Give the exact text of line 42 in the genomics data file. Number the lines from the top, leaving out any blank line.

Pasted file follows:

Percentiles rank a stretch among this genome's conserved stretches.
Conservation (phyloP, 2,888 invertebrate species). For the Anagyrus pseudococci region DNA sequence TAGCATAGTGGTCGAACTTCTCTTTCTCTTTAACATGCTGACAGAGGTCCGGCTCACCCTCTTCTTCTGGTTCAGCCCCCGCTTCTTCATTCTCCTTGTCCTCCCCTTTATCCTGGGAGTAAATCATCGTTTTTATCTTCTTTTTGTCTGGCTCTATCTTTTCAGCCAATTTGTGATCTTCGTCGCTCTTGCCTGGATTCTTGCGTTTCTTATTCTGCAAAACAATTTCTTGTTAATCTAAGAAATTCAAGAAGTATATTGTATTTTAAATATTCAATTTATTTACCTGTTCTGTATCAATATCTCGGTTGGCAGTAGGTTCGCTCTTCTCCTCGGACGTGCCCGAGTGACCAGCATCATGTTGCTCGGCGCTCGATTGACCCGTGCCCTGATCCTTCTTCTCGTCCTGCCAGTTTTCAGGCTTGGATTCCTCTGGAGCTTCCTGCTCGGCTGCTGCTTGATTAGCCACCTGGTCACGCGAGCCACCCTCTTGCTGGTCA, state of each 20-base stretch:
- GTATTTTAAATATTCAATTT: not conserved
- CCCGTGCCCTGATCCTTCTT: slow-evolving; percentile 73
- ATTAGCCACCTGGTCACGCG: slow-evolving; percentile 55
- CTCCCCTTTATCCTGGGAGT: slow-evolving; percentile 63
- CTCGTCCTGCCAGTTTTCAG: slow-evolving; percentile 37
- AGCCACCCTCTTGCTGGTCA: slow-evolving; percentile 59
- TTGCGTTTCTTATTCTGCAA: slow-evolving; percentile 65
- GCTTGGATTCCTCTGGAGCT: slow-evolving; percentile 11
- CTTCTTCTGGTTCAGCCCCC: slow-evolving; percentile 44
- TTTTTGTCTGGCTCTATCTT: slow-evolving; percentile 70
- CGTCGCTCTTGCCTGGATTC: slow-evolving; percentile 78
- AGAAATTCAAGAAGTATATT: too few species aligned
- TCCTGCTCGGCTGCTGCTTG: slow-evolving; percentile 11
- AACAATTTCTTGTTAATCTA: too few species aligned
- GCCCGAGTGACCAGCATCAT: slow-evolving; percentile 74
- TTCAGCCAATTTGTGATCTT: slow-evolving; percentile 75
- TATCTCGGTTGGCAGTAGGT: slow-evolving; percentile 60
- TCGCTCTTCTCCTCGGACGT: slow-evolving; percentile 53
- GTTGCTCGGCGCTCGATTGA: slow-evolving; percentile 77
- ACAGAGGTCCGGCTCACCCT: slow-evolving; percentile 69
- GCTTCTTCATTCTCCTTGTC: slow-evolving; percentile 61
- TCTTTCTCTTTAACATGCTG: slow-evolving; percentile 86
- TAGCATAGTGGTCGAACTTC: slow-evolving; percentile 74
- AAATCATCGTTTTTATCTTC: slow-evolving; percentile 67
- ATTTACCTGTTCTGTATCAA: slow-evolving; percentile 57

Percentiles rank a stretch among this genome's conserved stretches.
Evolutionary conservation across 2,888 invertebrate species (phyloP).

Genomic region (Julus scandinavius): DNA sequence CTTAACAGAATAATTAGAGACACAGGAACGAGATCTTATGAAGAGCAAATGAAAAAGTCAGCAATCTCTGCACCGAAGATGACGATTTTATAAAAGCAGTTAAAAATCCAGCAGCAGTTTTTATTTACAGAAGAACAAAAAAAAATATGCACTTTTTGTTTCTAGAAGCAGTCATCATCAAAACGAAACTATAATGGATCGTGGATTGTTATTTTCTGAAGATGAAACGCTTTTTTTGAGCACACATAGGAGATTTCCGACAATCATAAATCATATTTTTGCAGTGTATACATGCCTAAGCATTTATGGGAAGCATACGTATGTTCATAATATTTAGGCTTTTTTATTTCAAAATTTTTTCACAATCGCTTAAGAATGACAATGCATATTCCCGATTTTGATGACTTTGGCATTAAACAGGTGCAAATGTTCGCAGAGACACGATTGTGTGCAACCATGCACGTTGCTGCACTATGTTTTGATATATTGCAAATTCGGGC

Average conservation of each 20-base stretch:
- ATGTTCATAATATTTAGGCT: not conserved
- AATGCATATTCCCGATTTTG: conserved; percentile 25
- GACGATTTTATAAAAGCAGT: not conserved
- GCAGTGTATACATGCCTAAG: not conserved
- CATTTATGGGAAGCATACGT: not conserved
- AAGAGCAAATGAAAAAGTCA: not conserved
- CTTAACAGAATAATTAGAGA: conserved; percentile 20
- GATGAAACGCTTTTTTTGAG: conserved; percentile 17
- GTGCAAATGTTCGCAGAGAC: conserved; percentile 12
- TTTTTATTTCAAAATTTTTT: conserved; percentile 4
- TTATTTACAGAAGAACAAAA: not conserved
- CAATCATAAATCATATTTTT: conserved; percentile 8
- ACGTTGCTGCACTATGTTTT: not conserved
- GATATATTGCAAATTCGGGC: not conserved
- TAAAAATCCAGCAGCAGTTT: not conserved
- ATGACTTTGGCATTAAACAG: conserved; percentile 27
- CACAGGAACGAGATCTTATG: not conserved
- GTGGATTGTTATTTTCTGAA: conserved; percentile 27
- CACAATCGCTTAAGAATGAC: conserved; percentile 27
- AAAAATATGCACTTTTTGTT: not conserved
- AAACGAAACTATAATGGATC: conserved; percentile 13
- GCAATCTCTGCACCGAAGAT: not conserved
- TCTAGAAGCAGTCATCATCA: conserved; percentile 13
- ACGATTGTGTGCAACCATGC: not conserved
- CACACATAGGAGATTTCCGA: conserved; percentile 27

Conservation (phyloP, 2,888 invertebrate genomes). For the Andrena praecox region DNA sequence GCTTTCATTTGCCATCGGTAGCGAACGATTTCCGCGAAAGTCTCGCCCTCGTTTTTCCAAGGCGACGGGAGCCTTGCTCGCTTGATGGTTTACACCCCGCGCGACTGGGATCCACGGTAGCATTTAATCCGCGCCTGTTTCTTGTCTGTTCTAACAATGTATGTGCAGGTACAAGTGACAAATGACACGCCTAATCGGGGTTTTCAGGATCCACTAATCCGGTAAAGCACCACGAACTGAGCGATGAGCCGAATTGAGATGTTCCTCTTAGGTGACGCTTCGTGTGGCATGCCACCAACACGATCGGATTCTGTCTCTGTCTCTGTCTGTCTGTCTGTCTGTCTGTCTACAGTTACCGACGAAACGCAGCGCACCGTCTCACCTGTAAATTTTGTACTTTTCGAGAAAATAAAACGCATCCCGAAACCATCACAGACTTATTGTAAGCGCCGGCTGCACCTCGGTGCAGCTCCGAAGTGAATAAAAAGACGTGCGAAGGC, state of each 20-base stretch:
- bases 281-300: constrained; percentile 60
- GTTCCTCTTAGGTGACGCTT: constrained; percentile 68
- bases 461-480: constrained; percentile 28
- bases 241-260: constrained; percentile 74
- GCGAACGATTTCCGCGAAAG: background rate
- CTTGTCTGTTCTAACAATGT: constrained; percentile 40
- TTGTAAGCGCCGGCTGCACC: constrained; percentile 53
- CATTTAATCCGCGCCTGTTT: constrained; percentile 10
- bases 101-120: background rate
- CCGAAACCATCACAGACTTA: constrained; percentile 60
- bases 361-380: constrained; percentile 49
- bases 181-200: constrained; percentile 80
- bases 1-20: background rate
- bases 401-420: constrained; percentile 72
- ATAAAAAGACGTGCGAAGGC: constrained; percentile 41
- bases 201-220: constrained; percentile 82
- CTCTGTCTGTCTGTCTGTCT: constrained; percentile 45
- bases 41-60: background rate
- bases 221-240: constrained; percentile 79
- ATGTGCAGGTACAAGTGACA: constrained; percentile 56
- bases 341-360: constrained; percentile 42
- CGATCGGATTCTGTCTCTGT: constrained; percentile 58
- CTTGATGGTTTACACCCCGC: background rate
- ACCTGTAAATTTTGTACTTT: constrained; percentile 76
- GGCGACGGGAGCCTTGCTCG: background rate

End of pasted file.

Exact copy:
- TTATTTACAGAAGAACAAAA: not conserved